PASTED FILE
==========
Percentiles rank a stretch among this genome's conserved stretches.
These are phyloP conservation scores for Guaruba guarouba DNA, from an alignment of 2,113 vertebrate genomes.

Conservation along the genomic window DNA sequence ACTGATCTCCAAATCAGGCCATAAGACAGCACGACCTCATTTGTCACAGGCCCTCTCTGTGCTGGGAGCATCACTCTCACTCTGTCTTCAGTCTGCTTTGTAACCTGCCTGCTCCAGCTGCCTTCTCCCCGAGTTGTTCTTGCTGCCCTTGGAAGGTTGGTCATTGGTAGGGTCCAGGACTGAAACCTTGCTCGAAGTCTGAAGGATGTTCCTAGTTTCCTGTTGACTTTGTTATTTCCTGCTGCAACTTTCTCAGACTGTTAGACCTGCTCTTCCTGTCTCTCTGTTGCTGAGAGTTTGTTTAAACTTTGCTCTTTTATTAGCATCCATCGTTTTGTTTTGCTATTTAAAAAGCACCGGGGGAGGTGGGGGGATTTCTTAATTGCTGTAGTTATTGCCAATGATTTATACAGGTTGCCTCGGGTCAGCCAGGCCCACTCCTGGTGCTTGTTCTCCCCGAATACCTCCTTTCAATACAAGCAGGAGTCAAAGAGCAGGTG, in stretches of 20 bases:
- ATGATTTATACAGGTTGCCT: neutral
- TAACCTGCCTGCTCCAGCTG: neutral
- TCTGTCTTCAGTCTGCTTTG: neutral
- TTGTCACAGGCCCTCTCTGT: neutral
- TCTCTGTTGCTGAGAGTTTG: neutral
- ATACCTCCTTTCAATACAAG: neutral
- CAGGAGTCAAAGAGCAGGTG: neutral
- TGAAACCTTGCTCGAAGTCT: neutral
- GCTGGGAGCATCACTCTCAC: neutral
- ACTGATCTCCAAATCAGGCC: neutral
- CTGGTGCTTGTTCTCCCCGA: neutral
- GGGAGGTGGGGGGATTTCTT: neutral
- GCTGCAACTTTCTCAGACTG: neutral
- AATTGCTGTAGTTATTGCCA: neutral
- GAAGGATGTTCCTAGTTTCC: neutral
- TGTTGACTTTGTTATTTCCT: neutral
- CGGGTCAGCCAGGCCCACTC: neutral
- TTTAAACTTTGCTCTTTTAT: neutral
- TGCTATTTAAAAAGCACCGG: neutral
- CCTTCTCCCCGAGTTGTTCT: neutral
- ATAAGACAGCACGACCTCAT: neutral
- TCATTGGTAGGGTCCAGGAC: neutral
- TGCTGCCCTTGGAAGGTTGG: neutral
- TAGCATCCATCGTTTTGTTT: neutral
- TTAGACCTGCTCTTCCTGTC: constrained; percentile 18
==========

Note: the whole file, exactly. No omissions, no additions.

Percentiles rank a stretch among this genome's conserved stretches.
These are phyloP conservation scores for Guaruba guarouba DNA, from an alignment of 2,113 vertebrate genomes.

Conservation along the genomic window DNA sequence ACTGATCTCCAAATCAGGCCATAAGACAGCACGACCTCATTTGTCACAGGCCCTCTCTGTGCTGGGAGCATCACTCTCACTCTGTCTTCAGTCTGCTTTGTAACCTGCCTGCTCCAGCTGCCTTCTCCCCGAGTTGTTCTTGCTGCCCTTGGAAGGTTGGTCATTGGTAGGGTCCAGGACTGAAACCTTGCTCGAAGTCTGAAGGATGTTCCTAGTTTCCTGTTGACTTTGTTATTTCCTGCTGCAACTTTCTCAGACTGTTAGACCTGCTCTTCCTGTCTCTCTGTTGCTGAGAGTTTGTTTAAACTTTGCTCTTTTATTAGCATCCATCGTTTTGTTTTGCTATTTAAAAAGCACCGGGGGAGGTGGGGGGATTTCTTAATTGCTGTAGTTATTGCCAATGATTTATACAGGTTGCCTCGGGTCAGCCAGGCCCACTCCTGGTGCTTGTTCTCCCCGAATACCTCCTTTCAATACAAGCAGGAGTCAAAGAGCAGGTG, in stretches of 20 bases:
- ATGATTTATACAGGTTGCCT: neutral
- TAACCTGCCTGCTCCAGCTG: neutral
- TCTGTCTTCAGTCTGCTTTG: neutral
- TTGTCACAGGCCCTCTCTGT: neutral
- TCTCTGTTGCTGAGAGTTTG: neutral
- ATACCTCCTTTCAATACAAG: neutral
- CAGGAGTCAAAGAGCAGGTG: neutral
- TGAAACCTTGCTCGAAGTCT: neutral
- GCTGGGAGCATCACTCTCAC: neutral
- ACTGATCTCCAAATCAGGCC: neutral
- CTGGTGCTTGTTCTCCCCGA: neutral
- GGGAGGTGGGGGGATTTCTT: neutral
- GCTGCAACTTTCTCAGACTG: neutral
- AATTGCTGTAGTTATTGCCA: neutral
- GAAGGATGTTCCTAGTTTCC: neutral
- TGTTGACTTTGTTATTTCCT: neutral
- CGGGTCAGCCAGGCCCACTC: neutral
- TTTAAACTTTGCTCTTTTAT: neutral
- TGCTATTTAAAAAGCACCGG: neutral
- CCTTCTCCCCGAGTTGTTCT: neutral
- ATAAGACAGCACGACCTCAT: neutral
- TCATTGGTAGGGTCCAGGAC: neutral
- TGCTGCCCTTGGAAGGTTGG: neutral
- TAGCATCCATCGTTTTGTTT: neutral
- TTAGACCTGCTCTTCCTGTC: constrained; percentile 18